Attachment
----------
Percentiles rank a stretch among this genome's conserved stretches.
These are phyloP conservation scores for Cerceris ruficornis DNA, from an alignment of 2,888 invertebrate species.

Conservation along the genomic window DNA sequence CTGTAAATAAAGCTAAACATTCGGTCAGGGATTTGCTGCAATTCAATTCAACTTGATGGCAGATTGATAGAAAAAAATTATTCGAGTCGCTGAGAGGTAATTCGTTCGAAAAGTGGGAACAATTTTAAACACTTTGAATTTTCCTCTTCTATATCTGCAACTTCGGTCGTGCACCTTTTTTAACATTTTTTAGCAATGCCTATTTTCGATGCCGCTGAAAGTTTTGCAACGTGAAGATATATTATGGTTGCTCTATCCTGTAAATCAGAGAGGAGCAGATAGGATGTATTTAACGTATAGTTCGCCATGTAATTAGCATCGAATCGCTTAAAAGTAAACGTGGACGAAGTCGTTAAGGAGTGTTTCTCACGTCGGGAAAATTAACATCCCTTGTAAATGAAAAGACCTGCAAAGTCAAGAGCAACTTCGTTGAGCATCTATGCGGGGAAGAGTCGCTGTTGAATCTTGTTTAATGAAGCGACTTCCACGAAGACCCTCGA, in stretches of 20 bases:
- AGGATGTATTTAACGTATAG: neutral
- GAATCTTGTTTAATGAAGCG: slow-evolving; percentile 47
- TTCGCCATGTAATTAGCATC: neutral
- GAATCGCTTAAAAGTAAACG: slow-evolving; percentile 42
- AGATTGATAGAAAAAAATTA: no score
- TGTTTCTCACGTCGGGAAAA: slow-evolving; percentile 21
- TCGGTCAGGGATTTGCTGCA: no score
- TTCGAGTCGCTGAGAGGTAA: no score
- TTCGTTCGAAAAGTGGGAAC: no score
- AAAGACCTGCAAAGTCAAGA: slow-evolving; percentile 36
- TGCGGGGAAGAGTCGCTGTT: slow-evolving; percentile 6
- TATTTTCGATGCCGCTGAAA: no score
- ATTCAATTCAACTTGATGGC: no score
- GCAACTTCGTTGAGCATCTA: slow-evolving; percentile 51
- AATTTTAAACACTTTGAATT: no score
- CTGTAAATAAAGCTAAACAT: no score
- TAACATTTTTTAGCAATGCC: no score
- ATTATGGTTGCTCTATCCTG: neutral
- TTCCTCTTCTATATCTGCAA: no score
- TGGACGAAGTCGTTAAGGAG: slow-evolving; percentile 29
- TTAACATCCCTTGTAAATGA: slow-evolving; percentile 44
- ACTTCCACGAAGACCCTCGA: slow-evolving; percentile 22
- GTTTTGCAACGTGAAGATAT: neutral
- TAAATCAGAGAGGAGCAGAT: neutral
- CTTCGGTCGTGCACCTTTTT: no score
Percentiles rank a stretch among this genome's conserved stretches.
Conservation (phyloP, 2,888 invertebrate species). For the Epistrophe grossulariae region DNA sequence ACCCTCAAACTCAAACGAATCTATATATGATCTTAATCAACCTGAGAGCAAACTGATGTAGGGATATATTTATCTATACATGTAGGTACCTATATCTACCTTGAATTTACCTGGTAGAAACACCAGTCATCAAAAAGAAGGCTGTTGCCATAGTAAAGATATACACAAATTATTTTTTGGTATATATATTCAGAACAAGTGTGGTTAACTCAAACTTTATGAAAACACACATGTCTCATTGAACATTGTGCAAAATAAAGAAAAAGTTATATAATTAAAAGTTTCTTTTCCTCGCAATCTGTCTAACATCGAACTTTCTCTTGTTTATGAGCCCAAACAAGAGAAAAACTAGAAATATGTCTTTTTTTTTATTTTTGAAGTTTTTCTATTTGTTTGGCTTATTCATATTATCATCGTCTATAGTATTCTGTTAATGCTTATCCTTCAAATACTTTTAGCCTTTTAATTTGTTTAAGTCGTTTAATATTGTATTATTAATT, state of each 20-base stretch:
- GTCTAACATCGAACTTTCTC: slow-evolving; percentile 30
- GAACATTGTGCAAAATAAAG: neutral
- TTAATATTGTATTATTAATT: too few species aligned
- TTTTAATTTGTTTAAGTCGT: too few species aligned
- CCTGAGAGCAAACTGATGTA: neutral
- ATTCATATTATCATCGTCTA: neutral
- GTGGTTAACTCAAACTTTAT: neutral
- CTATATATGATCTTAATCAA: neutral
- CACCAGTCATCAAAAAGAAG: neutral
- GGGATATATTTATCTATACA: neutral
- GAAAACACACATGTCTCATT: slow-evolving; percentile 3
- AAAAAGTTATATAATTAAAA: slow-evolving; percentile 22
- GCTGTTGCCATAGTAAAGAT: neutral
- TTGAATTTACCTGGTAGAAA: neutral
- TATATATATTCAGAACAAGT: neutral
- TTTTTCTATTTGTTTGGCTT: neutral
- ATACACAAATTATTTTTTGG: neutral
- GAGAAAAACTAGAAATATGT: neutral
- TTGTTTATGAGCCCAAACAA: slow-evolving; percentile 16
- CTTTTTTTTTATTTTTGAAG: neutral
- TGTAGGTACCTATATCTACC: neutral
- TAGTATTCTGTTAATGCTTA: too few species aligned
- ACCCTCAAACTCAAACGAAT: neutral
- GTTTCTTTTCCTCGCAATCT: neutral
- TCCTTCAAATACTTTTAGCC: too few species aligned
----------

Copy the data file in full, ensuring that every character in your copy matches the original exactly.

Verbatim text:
Percentiles rank a stretch among this genome's conserved stretches.
These are phyloP conservation scores for Cerceris ruficornis DNA, from an alignment of 2,888 invertebrate species.

Conservation along the genomic window DNA sequence CTGTAAATAAAGCTAAACATTCGGTCAGGGATTTGCTGCAATTCAATTCAACTTGATGGCAGATTGATAGAAAAAAATTATTCGAGTCGCTGAGAGGTAATTCGTTCGAAAAGTGGGAACAATTTTAAACACTTTGAATTTTCCTCTTCTATATCTGCAACTTCGGTCGTGCACCTTTTTTAACATTTTTTAGCAATGCCTATTTTCGATGCCGCTGAAAGTTTTGCAACGTGAAGATATATTATGGTTGCTCTATCCTGTAAATCAGAGAGGAGCAGATAGGATGTATTTAACGTATAGTTCGCCATGTAATTAGCATCGAATCGCTTAAAAGTAAACGTGGACGAAGTCGTTAAGGAGTGTTTCTCACGTCGGGAAAATTAACATCCCTTGTAAATGAAAAGACCTGCAAAGTCAAGAGCAACTTCGTTGAGCATCTATGCGGGGAAGAGTCGCTGTTGAATCTTGTTTAATGAAGCGACTTCCACGAAGACCCTCGA, in stretches of 20 bases:
- AGGATGTATTTAACGTATAG: neutral
- GAATCTTGTTTAATGAAGCG: slow-evolving; percentile 47
- TTCGCCATGTAATTAGCATC: neutral
- GAATCGCTTAAAAGTAAACG: slow-evolving; percentile 42
- AGATTGATAGAAAAAAATTA: no score
- TGTTTCTCACGTCGGGAAAA: slow-evolving; percentile 21
- TCGGTCAGGGATTTGCTGCA: no score
- TTCGAGTCGCTGAGAGGTAA: no score
- TTCGTTCGAAAAGTGGGAAC: no score
- AAAGACCTGCAAAGTCAAGA: slow-evolving; percentile 36
- TGCGGGGAAGAGTCGCTGTT: slow-evolving; percentile 6
- TATTTTCGATGCCGCTGAAA: no score
- ATTCAATTCAACTTGATGGC: no score
- GCAACTTCGTTGAGCATCTA: slow-evolving; percentile 51
- AATTTTAAACACTTTGAATT: no score
- CTGTAAATAAAGCTAAACAT: no score
- TAACATTTTTTAGCAATGCC: no score
- ATTATGGTTGCTCTATCCTG: neutral
- TTCCTCTTCTATATCTGCAA: no score
- TGGACGAAGTCGTTAAGGAG: slow-evolving; percentile 29
- TTAACATCCCTTGTAAATGA: slow-evolving; percentile 44
- ACTTCCACGAAGACCCTCGA: slow-evolving; percentile 22
- GTTTTGCAACGTGAAGATAT: neutral
- TAAATCAGAGAGGAGCAGAT: neutral
- CTTCGGTCGTGCACCTTTTT: no score
Percentiles rank a stretch among this genome's conserved stretches.
Conservation (phyloP, 2,888 invertebrate species). For the Epistrophe grossulariae region DNA sequence ACCCTCAAACTCAAACGAATCTATATATGATCTTAATCAACCTGAGAGCAAACTGATGTAGGGATATATTTATCTATACATGTAGGTACCTATATCTACCTTGAATTTACCTGGTAGAAACACCAGTCATCAAAAAGAAGGCTGTTGCCATAGTAAAGATATACACAAATTATTTTTTGGTATATATATTCAGAACAAGTGTGGTTAACTCAAACTTTATGAAAACACACATGTCTCATTGAACATTGTGCAAAATAAAGAAAAAGTTATATAATTAAAAGTTTCTTTTCCTCGCAATCTGTCTAACATCGAACTTTCTCTTGTTTATGAGCCCAAACAAGAGAAAAACTAGAAATATGTCTTTTTTTTTATTTTTGAAGTTTTTCTATTTGTTTGGCTTATTCATATTATCATCGTCTATAGTATTCTGTTAATGCTTATCCTTCAAATACTTTTAGCCTTTTAATTTGTTTAAGTCGTTTAATATTGTATTATTAATT, state of each 20-base stretch:
- GTCTAACATCGAACTTTCTC: slow-evolving; percentile 30
- GAACATTGTGCAAAATAAAG: neutral
- TTAATATTGTATTATTAATT: too few species aligned
- TTTTAATTTGTTTAAGTCGT: too few species aligned
- CCTGAGAGCAAACTGATGTA: neutral
- ATTCATATTATCATCGTCTA: neutral
- GTGGTTAACTCAAACTTTAT: neutral
- CTATATATGATCTTAATCAA: neutral
- CACCAGTCATCAAAAAGAAG: neutral
- GGGATATATTTATCTATACA: neutral
- GAAAACACACATGTCTCATT: slow-evolving; percentile 3
- AAAAAGTTATATAATTAAAA: slow-evolving; percentile 22
- GCTGTTGCCATAGTAAAGAT: neutral
- TTGAATTTACCTGGTAGAAA: neutral
- TATATATATTCAGAACAAGT: neutral
- TTTTTCTATTTGTTTGGCTT: neutral
- ATACACAAATTATTTTTTGG: neutral
- GAGAAAAACTAGAAATATGT: neutral
- TTGTTTATGAGCCCAAACAA: slow-evolving; percentile 16
- CTTTTTTTTTATTTTTGAAG: neutral
- TGTAGGTACCTATATCTACC: neutral
- TAGTATTCTGTTAATGCTTA: too few species aligned
- ACCCTCAAACTCAAACGAAT: neutral
- GTTTCTTTTCCTCGCAATCT: neutral
- TCCTTCAAATACTTTTAGCC: too few species aligned